Many may recognize Aidy Bryant from her role as a cast member on Saturday Night Live, but in Shrill, a Hulu original series, her talents are put to use, navigating between difficult topics and outrageous comedy. 

Shrill began as Hulu adaptation of Lindy West's autobiography of the same name, with Aidy Bryant taking on the lead role of Annie. In season one, Annie primarily deals with issues surrounding her own confidence related to her weight and conflicts with her fat–shaming boss (John Cameron Mitchell) at the weekly journal she writes for. Despite his claims of pro–feminism ("I love the whole female empowerment bullshit. I kind of invented it in the '90s. I was the original bass player in Bikini Kill."), he shuts down Annie's more transgressive articles and belittles her. Bryant's character also struggles to get her on–again–off–again boyfriend Ryan (Luka Jones) to commit and has to deal with trolls on the internet making fun of her for her articles. 

In the season finale (spoilers ahead) she confronts her boss and quits her job to freelance instead, finally gets her boyfriend to communicate his feelings properly, and confronts her biggest troll (Beck Bennett) at his house, smashing his car window on her way out. Season two continues on from there, but breaks out of the narrow mold with which it was fitted

Although initially unburdened by her new lease on life, Annie begins to realize the reality of her situation, now self–employed and floundering as a writer with rising family issues to boot. While slightly more dour than the first season, the opportunities for comedy are more ripe, such as in the season opener when she and Ryan are caught by a troop of Boy Scouts while he performs oral on her in a field. 

Likewise, instead of many of the jokes going to Bryant, several of the better lines are given to auxiliary characters, delivered by stand–out comedians like Gary Richardson and Jo Firestone ("I remember when my mom met my boyfriend, and now he's my stepdad. It's not so bad. I took his last name.").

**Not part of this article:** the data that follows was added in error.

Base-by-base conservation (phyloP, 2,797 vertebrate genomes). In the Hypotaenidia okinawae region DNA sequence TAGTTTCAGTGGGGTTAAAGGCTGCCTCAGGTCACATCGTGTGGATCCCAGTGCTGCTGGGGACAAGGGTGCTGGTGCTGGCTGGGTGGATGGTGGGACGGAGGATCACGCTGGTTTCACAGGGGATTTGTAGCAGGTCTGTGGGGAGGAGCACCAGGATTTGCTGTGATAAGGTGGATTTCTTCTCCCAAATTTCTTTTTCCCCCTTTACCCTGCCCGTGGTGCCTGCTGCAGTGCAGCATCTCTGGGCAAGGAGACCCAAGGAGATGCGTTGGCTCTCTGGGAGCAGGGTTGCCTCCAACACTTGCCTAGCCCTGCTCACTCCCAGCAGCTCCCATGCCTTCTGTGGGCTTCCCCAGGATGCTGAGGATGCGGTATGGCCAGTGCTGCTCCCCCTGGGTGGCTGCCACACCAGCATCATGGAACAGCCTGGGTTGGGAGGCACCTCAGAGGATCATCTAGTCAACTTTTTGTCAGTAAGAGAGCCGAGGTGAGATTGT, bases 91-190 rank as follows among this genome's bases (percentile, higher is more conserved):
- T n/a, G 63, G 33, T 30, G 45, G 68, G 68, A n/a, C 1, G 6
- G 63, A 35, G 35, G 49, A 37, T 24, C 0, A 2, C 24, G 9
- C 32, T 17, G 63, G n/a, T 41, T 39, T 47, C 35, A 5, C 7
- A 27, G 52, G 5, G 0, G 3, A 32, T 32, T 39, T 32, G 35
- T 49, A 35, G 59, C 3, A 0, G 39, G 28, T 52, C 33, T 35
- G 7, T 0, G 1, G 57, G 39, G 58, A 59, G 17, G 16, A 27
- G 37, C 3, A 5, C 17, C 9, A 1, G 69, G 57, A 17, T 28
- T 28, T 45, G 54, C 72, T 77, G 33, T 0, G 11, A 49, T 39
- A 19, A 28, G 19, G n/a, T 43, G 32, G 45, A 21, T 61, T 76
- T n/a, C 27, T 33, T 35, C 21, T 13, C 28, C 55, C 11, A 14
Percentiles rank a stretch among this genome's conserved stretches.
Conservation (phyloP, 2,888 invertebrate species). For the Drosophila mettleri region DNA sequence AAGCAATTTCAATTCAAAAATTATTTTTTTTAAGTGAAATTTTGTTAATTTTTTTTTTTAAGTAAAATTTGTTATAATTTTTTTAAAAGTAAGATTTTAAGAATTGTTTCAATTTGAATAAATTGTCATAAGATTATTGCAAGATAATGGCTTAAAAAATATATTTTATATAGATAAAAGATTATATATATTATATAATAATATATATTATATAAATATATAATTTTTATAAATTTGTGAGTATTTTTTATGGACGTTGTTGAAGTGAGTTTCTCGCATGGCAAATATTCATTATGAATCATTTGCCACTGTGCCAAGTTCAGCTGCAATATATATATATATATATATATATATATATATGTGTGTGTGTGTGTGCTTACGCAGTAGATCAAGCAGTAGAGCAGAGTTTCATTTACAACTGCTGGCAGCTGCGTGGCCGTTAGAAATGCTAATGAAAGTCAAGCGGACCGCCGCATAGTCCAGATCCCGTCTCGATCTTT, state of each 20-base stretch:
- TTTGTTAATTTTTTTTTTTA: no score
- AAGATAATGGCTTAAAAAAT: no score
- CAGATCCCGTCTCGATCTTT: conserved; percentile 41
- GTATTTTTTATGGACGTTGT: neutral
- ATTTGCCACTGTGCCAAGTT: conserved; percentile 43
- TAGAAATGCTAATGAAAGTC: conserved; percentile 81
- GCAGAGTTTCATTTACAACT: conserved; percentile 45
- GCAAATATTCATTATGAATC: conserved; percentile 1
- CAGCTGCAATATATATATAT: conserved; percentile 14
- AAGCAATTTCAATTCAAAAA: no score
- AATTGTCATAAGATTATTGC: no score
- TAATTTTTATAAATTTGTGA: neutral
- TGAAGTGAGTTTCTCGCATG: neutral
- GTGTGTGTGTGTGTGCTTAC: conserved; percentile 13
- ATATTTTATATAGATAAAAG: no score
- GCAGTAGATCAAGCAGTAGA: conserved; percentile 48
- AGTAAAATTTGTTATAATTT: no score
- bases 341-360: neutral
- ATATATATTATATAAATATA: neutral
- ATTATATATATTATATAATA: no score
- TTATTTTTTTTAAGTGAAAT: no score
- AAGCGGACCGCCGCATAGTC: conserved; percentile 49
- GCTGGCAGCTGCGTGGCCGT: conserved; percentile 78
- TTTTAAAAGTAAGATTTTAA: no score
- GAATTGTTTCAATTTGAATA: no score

But despite the hilarity of the new season, some things fall by the wayside. Lolly Adefope in the role of Fran, Annie's gay, British, and sexually promiscuous best friend, gets some time apart to explore her own journey, but unfortunately fails to deliver any real meaning with her time on screen. Annie's job search, likewise, failed to resonate as sympathetic. There are nuggets of actual ingenuity at times, however. Coming back from a conference of WAHAM (Women Are Having A Moment), Annie reflects on her experience of popular feminism, which she comes to realize is more focused on selling products than actually furthering equality, unless you're an upper–class white woman. In talking it out with her editor, they both further their understanding of the topic, a genuine moment of compassion emerging at the end.

The season also sees more actualization for Ryan, who previously had been in a more antagonistic position as the deadbeat boyfriend. Lucikly, he's shaped up and settled into a similar trope to that of Chris Pratt in Parks and Recreation, now the goofy and supportive boyfriend. 

At times, Shrill season one came across as preachy with some actual heart, but season two finds its rhythm. It gives more agency to the majority of the cast, exploring stories besides that of the main character. While some have been blind alleys, others have honed in on what makes this comedy so fascinating to watch, walking the tightrope of important topics in modern–day America and giving just enough room for effective comedic writing. As a relative newcomer and unknown in the canon of streaming sitcoms, it's sure to make its mark next to hits like Bojack Horseman and Fleabag.


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